|From:||Marko Tiikkaja <marko(at)joh(dot)to>|
|To:||Atri Sharma <atri(dot)jiit(at)gmail(dot)com>, Pg Hackers <pgsql-hackers(at)postgresql(dot)org>|
|Subject:||Re: Support UPDATE table SET(*)=...|
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Sorry for the delay. With pgconf.eu and all, it's been very hard to
find the time to look at this.
On 10/15/14, 10:02 AM, Atri Sharma wrote:
> Please find attached a patch which implements support for UPDATE table1
> The patch supports both UPDATE table SET(*)=(a,b,c) and UPDATE table1
> SET(*)=(SELECT a,b,c FROM...).
> It solves the problem of doing UPDATE from a record variable of the same
> type as the table e.g. update foo set (*) = (select foorec.*) where ...;
Excellent! This is a very welcome change.
I've had a few looks at this patch and I have a few comments:
1) This doesn't work for the zero-column table case at all:
CREATE TABLE foo();
UPDATE foo SET (*) = (SELECT);
ERROR: number of columns does not match number of values
2) What's the purpose of the second condition here?
if (!(origTarget) || !(origTarget->name))
3) The extra parentheses around everything make this code for some
reason very hard to read.
4) transformTargetList() is a mess right now. If this is the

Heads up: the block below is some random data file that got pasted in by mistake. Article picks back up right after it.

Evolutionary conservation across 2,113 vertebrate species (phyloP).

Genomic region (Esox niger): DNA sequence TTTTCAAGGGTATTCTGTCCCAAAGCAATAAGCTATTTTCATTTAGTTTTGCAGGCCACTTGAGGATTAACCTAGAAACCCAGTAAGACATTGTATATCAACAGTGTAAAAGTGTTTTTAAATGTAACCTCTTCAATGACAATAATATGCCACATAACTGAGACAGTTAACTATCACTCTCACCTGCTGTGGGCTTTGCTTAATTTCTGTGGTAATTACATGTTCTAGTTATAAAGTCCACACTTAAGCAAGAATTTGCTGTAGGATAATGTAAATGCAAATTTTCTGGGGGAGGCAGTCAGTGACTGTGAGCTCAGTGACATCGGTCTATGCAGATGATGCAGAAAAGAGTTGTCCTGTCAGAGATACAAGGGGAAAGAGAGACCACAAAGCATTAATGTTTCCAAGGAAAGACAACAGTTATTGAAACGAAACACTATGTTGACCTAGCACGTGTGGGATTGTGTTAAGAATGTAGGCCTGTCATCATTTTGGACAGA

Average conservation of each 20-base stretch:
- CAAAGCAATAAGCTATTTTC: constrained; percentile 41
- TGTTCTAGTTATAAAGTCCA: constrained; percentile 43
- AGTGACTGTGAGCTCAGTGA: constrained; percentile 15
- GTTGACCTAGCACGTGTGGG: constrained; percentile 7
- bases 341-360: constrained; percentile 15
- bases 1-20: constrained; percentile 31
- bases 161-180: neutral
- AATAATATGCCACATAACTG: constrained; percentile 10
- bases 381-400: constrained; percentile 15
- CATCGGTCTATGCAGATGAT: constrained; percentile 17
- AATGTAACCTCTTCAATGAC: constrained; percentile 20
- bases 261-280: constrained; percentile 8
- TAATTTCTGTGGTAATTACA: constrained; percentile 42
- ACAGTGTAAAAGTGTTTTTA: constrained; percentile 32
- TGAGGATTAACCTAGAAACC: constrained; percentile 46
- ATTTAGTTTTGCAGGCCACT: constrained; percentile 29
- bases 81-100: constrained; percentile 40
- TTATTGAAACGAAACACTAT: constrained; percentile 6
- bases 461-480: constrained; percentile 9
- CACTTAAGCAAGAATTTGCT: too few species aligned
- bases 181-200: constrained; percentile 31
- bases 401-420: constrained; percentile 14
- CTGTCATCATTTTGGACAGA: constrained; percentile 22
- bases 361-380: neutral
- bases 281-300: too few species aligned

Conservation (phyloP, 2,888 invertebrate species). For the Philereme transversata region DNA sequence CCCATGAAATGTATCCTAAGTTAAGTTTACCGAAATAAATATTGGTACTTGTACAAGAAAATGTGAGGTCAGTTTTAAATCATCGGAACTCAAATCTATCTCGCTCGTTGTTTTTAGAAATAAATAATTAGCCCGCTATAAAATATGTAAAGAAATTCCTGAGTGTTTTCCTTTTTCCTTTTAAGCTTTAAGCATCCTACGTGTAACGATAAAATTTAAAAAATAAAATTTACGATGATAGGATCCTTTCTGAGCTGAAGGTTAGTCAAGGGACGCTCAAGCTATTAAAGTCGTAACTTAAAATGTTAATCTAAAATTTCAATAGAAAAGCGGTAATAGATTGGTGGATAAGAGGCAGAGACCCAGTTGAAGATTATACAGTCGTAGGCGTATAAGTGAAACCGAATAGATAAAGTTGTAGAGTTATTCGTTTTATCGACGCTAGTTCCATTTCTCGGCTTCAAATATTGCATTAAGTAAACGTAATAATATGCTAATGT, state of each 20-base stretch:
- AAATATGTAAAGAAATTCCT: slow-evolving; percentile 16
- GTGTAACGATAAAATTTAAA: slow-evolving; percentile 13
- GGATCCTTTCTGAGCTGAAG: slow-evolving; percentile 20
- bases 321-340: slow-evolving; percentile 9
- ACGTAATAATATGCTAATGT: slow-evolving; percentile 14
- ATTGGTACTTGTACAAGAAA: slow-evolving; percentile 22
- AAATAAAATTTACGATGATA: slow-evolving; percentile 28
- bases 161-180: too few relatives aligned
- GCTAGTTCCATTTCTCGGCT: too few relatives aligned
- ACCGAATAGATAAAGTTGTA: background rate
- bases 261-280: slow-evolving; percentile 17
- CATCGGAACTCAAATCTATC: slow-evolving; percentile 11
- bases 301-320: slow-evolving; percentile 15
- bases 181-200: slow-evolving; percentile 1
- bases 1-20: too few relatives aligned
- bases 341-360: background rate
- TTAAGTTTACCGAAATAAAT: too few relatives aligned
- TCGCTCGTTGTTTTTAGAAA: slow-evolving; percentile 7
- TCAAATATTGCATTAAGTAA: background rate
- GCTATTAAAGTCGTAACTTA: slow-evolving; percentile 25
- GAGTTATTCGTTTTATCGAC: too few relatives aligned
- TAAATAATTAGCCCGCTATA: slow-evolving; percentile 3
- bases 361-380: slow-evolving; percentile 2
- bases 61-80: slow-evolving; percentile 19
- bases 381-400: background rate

approach we want to take, the common code should probably be refactored
into a function. But the usage of List as a somehow magical way to
represent the SET (*) case makes me feel weird inside.
5) The complete lack of regression tests make it hard to poke around
the code to try and figure out what each line/condition is trying to do.
I feel like I understand what this code is doing and some details feel a
bit icky, but I'm not the right person to comment on whether the broad
strokes are on the right canvas or not. Maybe someone else wants to
take a closer look before Atri spends too much time on this approach?
After all, this patch has a very distinctive WIP feel to it, so I guess
feedback on the general approach is what's being sought after here, and
in that area I consider my skills and knowledge lacking.
> The design is simple. It basically expands the * in transformation stage,
> does the necessary type checking and adds it to the parse tree. This allows
> for normal execution for the rest of the stages.
I can't poke any big holes into this approach (disregarding the details
of this implementation), but perhaps someone else can?
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